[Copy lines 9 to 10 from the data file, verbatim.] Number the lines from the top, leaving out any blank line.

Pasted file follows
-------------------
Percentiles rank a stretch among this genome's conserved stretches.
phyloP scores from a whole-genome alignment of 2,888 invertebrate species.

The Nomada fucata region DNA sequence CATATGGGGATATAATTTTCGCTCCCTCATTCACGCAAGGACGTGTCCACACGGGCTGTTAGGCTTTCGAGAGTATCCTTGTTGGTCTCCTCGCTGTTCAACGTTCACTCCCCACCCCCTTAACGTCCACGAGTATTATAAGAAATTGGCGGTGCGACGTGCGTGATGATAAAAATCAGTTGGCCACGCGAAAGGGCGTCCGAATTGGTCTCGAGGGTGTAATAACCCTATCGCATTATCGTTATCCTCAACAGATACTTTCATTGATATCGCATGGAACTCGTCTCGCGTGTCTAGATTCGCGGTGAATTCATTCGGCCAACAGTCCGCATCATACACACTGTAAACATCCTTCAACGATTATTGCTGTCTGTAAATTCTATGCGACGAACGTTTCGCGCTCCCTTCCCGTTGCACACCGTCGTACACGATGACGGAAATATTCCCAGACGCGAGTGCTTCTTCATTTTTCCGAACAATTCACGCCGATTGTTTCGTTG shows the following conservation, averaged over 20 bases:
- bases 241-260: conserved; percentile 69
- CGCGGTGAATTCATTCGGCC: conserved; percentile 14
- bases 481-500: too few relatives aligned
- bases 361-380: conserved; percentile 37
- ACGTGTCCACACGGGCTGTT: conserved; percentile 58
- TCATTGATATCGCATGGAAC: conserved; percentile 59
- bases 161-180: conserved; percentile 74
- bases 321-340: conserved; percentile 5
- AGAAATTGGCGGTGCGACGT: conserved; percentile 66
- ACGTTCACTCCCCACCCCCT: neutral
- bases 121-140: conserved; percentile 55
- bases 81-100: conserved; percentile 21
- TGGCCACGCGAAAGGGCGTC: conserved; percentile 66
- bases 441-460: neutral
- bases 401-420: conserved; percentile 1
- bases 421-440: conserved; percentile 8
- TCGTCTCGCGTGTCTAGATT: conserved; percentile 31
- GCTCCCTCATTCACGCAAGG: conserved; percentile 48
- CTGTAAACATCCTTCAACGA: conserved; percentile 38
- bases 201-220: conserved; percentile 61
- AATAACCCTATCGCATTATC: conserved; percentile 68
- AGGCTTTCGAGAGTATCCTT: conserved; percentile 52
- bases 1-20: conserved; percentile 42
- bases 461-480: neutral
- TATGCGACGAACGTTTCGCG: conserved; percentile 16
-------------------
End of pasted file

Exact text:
- TCATTGATATCGCATGGAAC: conserved; percentile 59
- bases 161-180: conserved; percentile 74